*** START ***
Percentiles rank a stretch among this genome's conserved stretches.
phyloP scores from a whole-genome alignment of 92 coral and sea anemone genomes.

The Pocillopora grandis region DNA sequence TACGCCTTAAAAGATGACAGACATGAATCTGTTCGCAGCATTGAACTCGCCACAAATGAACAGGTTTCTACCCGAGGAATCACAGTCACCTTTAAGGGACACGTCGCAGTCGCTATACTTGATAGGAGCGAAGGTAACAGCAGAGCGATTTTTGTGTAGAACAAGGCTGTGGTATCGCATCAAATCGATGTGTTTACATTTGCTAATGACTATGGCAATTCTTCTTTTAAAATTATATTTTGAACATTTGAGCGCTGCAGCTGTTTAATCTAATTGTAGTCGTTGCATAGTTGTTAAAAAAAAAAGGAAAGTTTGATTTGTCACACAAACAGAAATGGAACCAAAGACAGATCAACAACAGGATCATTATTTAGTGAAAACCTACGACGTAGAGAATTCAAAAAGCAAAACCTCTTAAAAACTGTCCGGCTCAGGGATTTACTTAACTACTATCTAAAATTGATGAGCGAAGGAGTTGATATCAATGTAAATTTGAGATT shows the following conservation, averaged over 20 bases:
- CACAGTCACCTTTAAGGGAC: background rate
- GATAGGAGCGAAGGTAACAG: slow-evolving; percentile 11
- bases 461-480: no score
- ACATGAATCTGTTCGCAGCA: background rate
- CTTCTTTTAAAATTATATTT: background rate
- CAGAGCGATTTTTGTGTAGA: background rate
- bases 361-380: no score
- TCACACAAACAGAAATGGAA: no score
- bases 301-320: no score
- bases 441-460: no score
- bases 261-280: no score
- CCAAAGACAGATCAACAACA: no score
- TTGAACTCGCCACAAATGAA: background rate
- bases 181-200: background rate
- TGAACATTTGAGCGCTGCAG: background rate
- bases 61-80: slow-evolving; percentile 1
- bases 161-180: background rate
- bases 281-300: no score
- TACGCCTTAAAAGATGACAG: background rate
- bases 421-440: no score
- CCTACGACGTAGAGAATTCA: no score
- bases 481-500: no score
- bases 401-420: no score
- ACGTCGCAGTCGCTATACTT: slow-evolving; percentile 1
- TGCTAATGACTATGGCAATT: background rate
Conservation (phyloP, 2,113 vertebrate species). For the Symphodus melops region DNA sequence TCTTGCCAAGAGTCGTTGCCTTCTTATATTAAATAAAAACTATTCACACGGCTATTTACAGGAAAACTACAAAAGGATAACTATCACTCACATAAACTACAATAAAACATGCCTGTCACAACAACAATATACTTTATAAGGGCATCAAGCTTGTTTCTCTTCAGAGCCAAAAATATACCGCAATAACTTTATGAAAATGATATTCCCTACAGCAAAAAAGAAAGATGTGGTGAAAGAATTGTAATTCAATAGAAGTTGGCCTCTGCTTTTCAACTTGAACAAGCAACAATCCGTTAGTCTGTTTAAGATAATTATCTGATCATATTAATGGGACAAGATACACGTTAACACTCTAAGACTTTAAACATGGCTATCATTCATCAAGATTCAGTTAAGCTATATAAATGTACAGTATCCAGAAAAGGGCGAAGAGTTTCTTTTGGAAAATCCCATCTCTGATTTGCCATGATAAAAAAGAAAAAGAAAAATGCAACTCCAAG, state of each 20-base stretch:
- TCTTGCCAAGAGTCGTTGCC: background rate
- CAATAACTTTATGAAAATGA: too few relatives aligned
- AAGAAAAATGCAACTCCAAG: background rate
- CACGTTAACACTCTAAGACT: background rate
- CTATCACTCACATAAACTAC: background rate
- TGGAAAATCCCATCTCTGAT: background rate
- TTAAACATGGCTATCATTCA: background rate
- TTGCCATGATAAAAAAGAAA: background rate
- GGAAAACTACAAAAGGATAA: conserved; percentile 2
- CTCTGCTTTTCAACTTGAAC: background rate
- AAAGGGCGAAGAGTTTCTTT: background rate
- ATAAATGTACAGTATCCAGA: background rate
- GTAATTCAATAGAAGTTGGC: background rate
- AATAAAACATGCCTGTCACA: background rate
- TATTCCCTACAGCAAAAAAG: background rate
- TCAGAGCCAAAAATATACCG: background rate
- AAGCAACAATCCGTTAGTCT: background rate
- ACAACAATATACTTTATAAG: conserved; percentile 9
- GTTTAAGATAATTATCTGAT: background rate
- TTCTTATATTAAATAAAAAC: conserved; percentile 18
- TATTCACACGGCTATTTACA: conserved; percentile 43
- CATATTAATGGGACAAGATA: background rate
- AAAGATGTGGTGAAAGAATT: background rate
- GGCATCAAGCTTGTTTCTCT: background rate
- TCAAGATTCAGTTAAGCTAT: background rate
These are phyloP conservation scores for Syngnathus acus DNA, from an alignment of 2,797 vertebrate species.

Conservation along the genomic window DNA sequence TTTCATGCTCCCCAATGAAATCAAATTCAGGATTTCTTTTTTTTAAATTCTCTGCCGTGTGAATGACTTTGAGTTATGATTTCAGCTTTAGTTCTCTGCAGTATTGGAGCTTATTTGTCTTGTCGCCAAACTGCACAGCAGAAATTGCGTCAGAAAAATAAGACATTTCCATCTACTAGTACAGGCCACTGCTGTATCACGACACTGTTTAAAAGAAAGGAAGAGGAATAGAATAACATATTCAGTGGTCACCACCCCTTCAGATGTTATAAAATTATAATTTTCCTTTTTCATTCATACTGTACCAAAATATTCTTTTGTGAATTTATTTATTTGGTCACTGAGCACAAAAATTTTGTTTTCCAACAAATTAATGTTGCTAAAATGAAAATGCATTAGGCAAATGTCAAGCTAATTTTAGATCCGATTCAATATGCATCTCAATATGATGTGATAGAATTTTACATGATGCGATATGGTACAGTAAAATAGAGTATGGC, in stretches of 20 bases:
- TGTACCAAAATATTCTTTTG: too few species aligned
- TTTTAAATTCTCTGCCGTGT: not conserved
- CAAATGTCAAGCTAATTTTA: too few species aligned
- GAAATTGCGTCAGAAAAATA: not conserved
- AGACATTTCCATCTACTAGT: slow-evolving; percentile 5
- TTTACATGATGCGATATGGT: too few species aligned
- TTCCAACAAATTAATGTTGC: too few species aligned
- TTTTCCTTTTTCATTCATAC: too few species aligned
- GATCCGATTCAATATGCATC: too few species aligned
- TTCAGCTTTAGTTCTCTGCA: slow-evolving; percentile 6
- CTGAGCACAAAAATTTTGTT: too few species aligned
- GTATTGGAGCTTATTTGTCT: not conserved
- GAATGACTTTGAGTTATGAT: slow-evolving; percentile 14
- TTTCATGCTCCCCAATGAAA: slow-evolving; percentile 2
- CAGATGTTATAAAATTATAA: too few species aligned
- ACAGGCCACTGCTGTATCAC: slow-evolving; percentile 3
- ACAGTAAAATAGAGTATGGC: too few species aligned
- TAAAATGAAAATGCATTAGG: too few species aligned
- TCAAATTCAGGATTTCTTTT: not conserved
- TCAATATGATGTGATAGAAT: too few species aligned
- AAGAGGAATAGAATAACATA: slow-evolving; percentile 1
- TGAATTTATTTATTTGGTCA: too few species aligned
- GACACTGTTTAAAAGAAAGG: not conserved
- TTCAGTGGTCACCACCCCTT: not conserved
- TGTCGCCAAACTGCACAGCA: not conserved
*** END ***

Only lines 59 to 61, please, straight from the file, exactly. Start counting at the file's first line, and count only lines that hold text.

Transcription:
- CAAATGTCAAGCTAATTTTA: too few species aligned
- GAAATTGCGTCAGAAAAATA: not conserved
- AGACATTTCCATCTACTAGT: slow-evolving; percentile 5